PARIS, France (VN) — Before the 2012 Tour de France even started, Mark Cavendish said the Champs-Élysées was his favorite place to sprint, the ground he cherished most as a sprinter. A leaned down world champion, owner of 22 Tour stages, also said that he was planning on making it there.
It’s hard to pick against him Sunday.
“For me, it’s the most beautiful boulevard in the world,” Cavendish said on Friday. “It’s an iconic avenue, and it’s a place that’s well known, not just in cycling. If you ask any person in the world to name a famous finish in cycling, they’re most likely going to say the Champs-Élysées.”
There was speculation Cavendish (Sky) wouldn’t finish this race, that he’d try to pop a few stages and then go home to Great Britain and prep for the Olympic road race. Cavendish, though, had other plans. Before the start in Liège, Belgium, he said he wanted to do his world champion stripes justice and ride all the way to Paris in support of Bradley Wiggins’ yellow jersey campaign.
“The Tour de France is the biggest bike race on the planet. It’s what I’ve always lived for. It’s what I dreamed about as a kid,” he said on the eve of the race’s final weekend. “I’ve got this jersey on my back. I want to do this jersey proud.”
Cavendish has stayed in this Tour. He’s stuffed his rainbow-striped jersey with bottles. He even pulled Wiggins, Sky and the entire peloton up a climb in the final week. He took a backseat to the pursuit of the yellow jersey, but never let it show if he was unhappy doing it.
He’s won two stages on his craftiness alone. Gone was the prototypical Cavendish leadout, as the team dedicated itself to Wiggins. He’s had Bernhard Eisel by his side and at times Edvald Boasson Hagen, but whatever Cavendish has gotten in this Tour — two wins thus far — he’s had to take largely himself, and he’s shuttled bottles along the way.
That will change on Sunday when Sky almost certainly takes to the front of the race, Wiggins and all, to lead the “Manx Missile” into the final lap of the Paris circuit. Garmin has tried, more than any other team, to disrupt Cavendish’s train heading out of the tunnel at the Louvre and into the Rue de Rivoli. It hasn’t worked yet.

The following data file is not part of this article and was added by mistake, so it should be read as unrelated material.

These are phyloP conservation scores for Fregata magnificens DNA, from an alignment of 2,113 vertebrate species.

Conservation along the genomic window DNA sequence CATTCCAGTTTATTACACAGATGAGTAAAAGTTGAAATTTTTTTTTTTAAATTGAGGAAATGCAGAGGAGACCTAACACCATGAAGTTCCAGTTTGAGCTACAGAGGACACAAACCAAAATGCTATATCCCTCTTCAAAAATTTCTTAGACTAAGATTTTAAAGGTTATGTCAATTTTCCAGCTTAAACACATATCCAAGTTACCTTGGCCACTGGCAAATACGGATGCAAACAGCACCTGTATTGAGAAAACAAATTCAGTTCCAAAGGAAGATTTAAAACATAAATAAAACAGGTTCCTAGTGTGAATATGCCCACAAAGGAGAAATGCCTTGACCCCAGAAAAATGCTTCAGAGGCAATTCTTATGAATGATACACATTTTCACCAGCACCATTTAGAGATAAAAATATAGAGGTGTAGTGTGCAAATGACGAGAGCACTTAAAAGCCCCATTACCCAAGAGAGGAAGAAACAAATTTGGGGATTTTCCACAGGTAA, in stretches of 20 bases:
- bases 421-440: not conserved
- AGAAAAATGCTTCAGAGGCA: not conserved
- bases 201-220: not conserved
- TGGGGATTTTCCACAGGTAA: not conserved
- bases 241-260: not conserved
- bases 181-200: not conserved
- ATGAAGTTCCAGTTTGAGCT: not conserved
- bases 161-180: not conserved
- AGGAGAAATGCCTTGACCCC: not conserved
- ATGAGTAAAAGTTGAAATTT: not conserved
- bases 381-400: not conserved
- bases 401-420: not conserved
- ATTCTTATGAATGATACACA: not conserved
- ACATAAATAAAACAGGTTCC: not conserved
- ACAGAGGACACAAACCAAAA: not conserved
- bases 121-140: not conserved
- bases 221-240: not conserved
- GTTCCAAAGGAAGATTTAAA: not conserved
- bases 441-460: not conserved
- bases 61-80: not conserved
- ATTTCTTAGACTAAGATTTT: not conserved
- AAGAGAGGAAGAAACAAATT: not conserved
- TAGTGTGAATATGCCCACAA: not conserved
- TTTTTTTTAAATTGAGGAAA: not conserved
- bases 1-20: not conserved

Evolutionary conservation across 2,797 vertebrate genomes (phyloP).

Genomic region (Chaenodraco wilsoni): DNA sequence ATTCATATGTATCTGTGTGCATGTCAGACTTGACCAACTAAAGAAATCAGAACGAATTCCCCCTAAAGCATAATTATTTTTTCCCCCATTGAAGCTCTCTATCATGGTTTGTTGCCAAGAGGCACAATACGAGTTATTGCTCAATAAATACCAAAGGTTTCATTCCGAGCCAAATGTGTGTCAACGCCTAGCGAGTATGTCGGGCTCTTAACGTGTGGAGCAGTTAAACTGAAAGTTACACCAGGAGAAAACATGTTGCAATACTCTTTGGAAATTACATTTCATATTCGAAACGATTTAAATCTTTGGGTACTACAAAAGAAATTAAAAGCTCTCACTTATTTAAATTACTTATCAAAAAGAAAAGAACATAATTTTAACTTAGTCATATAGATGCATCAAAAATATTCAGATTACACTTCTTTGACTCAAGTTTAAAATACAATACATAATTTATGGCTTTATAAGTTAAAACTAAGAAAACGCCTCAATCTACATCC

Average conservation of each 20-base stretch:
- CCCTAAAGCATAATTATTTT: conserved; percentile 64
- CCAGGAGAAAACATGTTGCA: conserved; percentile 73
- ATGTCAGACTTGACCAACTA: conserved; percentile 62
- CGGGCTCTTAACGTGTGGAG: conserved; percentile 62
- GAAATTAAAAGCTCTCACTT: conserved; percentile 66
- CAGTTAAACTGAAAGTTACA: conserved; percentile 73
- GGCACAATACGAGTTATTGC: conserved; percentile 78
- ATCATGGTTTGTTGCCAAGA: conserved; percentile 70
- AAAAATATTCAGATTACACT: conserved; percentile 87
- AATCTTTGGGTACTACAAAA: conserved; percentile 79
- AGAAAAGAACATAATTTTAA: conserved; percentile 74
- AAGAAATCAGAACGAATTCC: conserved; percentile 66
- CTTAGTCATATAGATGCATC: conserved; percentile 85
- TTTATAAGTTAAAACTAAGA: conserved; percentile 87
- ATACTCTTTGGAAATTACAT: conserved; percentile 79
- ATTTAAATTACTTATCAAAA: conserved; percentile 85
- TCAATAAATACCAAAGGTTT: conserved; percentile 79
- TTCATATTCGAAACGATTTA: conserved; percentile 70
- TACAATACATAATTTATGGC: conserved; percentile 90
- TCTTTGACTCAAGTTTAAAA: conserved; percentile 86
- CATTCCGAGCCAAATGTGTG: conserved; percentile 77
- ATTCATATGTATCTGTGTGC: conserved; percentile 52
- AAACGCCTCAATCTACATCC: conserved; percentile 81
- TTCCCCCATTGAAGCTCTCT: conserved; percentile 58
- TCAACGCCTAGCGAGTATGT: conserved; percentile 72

Cavendish is tied with Andre Darrigade as the winningest Tour sprinter ever and has won three years in a row in the Tour’s finale before the Place de la Concorde. Sunday will be the first time he’s ridden into Paris in the same uniform as the race’s overall winner.
“We came here with a realistic opportunity to win the Tour de France. That can’t be an opportunity you can pass by. I was always going to be excited to be part of that opportunity, part of that journey,” Cavendish said. “Three weeks in, I’m incredibly proud to be a part of that.”
It’s tough to pick against Cavendish on Sunday. It’s a stage he thinks about constantly. If he wins today, it marks number 23 in the Tour, moving him ahead of Darrigade and Lance Armstrong into sole possession of fourth on the all-time list. Only André Leducq (25), Bernard Hinault (28) and Eddy Merckx (34) have more.
“It’s a place I dreamed of as a kid,” Cavendish said. “All the great sprinters won there. And I wanted to make it one day. It signifies two things. First of all, it’s the Holy Grail for a sprinter. It means you’ve finished the Tour de France, you’ve reached Paris. And secondly, it’s a very difficult sprint to win. It’s almost as important as the world championships for a sprinter. It’s a beautiful thing to do. I can’t wait for it.”
Neither can we.
Reporter Matthew Beaudin files his Notes From the Scrum from time to time, offering up the insights of a Tour de France rookie.